Robert Wood Johnson University Hospital
 

Pulmonary Emphysema

Pulmonary Emphysema

Illustration of  the anatomy of the respiratory system, adult
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What is pulmonary emphysema?

Emphysema is a chronic lung condition in which the alveoli, or air sacs, may be:

Overinflation of the air sacs is a result of a breakdown of the walls of the alveoli. It causes a decrease in respiratory function and breathlessness. Damage to the air sacs is irreversible and results in permanent "holes" in the tissues of the lower lungs.

What are the symptoms of pulmonary emphysema?

The following are the most common symptoms for pulmonary emphysema. However, each individual may experience symptoms differently.

Early symptoms of pulmonary emphysema may include:

Other symptoms may include:

The symptoms of pulmonary emphysema may resemble other lung conditions or medical problems. Consult your doctor for a diagnosis.

What are the causes of pulmonary emphysema?

Emphysema does not develop suddenly, but occurs very gradually. Pulmonary emphysema occurs when there is an obstruction of airflow generally caused by:

How is pulmonary emphysema diagnosed?

In addition to a complete medical history and physical examination, the doctor may request the following:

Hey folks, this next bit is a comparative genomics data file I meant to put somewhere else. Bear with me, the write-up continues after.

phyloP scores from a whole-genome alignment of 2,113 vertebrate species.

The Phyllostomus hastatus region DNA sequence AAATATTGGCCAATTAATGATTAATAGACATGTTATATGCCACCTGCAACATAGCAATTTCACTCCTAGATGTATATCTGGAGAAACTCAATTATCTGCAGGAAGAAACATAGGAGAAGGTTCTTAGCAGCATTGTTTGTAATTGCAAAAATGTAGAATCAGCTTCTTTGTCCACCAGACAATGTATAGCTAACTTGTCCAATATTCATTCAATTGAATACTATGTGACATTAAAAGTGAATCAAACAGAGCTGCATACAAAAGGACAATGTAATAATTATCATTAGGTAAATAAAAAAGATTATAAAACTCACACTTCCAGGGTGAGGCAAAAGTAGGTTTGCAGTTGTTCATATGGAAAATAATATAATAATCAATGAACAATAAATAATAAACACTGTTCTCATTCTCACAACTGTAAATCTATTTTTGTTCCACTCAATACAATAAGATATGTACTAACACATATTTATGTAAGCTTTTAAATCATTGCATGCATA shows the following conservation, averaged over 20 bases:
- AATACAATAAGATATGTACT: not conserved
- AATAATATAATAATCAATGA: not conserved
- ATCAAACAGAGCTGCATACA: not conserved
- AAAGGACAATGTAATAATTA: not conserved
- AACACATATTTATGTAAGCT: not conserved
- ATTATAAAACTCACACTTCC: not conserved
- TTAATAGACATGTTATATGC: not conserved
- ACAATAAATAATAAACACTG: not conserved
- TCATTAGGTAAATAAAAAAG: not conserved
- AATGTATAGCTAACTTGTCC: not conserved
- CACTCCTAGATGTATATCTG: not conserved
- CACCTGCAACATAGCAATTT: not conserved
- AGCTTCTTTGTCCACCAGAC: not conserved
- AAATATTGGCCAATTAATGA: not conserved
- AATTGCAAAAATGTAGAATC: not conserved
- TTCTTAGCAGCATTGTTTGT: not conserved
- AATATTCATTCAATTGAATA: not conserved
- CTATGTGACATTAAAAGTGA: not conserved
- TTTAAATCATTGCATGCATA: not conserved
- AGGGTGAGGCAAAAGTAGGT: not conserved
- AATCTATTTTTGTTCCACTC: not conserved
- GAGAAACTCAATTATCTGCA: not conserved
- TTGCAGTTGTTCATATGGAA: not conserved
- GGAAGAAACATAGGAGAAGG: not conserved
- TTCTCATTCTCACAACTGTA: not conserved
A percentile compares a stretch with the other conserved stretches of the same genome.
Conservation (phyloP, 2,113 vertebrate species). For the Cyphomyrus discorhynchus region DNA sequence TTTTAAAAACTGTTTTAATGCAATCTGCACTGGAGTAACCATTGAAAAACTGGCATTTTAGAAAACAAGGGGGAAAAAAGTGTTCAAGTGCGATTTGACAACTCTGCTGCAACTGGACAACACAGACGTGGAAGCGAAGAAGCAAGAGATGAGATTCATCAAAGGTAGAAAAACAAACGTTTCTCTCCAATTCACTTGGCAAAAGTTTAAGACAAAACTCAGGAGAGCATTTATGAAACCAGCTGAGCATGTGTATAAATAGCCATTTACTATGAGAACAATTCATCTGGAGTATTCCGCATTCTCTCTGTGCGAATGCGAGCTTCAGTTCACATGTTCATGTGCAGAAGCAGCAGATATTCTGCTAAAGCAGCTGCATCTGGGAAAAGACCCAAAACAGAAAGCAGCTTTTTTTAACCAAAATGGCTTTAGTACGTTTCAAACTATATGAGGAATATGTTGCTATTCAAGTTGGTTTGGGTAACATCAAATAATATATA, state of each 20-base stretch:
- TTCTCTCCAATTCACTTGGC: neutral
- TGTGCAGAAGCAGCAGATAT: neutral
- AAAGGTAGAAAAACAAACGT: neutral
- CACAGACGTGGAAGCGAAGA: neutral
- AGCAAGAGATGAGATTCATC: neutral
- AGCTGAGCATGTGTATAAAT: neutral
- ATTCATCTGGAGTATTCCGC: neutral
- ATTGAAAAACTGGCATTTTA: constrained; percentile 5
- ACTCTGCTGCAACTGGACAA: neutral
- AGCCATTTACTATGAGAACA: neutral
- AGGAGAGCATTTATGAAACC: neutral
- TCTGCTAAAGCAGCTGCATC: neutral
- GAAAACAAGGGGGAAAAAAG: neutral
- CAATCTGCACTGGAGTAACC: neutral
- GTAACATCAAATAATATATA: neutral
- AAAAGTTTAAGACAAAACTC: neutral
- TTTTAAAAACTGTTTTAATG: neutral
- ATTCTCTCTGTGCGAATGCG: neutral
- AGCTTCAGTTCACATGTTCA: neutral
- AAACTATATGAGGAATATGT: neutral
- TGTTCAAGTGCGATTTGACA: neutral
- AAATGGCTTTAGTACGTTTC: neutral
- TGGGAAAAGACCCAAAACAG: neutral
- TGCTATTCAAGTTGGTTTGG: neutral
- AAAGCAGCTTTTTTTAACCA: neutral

What is the treatment for pulmonary emphysema?

Specific treatment for pulmonary emphysema will be determined by your doctor based on:

The goal of treatment for people with pulmonary emphysema is to live more comfortably with the disease by providing relief of symptoms and preventing progression of the disease with minimal side effects. Treatment may include:

What is Chronic Obstructive Pulmonary Disease (COPD)?

COPD is a term that refers to a large group of lung diseases that can interfere with normal breathing. According to the American Lung Association, more than 12 million Americans have COPD, and an additional 12 million may have impaired lung function, suggesting it may be significantly underreported. As many as 24 million people may be affected. The two most common conditions of COPD are chronic bronchitis and emphysema.

The causes of COPD are not fully understood. It is generally agreed that the most important cause of chronic bronchitis and emphysema is cigarette smoking. Causes such as air pollution and occupational exposures may play a role, especially when combined with cigarette smoking. Heredity also plays a contributing role in some patients' emphysema, and is especially important in a rare form due to alpha 1 anti-trypsin deficiency.

Patients with chronic bronchitis usually have a cough and sputum production for many years before they develop shortness of breath.

Patients with emphysema usually have shortness of breath and develop a cough and sputum during a respiratory infection, or in the later stages of the illness.

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